Joe and his team need to complete the dig based on the requirements included in his permit proposal.After they finish, he writes a letter to the state archaeologist.He also publishes the results of the dig in a formal archaeological report.
Joe will either write that the dig has found enough information, or that they need to dig more.
If the state archaeologist agrees with Joe, the digging ends and the lab work begins.
We must go to secular sources, however, to find more details about the founding of Egypt. 484–425 BC), Egypt was originally an uninhabitable marsh.
The Egyptian historian Manetho, writing later in the third century BC, says that a “demigod” named Menes rose to power as Egypt’s first pharaoh.
While the tall stone pillars and their decorative capitals represent court art, examples of popular art may be seen in sculptures like the Deedarganj Yakshi which now in the Patna Museum in Bihar.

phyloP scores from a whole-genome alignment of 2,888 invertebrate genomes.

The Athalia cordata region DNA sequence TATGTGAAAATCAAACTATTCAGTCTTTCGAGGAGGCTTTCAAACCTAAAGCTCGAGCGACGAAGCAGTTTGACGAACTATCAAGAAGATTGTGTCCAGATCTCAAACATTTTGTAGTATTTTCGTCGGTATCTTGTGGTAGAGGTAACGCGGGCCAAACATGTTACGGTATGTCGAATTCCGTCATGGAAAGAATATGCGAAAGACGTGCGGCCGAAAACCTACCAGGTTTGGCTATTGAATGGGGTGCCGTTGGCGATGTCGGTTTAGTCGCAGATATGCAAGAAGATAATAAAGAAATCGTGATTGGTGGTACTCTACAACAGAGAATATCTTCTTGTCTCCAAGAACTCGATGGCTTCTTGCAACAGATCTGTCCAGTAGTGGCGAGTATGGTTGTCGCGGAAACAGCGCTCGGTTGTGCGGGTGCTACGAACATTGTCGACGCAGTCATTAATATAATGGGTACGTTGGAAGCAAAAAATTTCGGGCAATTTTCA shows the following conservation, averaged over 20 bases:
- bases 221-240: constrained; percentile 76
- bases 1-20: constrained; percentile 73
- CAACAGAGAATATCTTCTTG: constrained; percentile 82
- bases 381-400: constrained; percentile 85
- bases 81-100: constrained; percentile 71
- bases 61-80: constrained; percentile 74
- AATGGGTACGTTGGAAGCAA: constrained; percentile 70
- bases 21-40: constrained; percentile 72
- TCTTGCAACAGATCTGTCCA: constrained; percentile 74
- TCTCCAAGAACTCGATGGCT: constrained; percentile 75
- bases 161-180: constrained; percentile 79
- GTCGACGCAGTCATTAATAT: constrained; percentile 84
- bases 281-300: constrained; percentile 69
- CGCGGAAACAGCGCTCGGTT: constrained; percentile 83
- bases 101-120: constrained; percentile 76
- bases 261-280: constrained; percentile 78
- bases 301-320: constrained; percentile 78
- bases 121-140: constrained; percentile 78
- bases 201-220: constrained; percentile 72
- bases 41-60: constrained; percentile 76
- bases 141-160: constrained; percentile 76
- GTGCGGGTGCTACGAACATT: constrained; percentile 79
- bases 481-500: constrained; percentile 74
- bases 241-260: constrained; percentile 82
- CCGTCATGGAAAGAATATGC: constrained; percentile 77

Mauryan art is represented both in court art as well as popular art.
Early Christian writers believed that Menes was the same person as the biblical Mizraim, whose name means “embanker of the sea.” A later chronicle by Constantine Manasses (c.1130–c.1187) implies that Egypt was founded in 2188 BC, but this date has not been confirmed.
Though the Bible associates Mizraim’s name with Egypt, archaeologists have not found any mention of his name, and there is no evidence that he built any pyramids.
We should go to God’s Word first, rather than trusting the word of a man who wrote over one thousand years after Moses.
The Egyptians easily could have exaggerated, and several pharaohs may have ruled at the same time in different regions of the land, as archaeologist David Down suggests in his revised chronology (above).
The 1996 report focuses on the 17th-century features of the Naylor privy, and the 18th-century features of the John Carnes pewter workshop.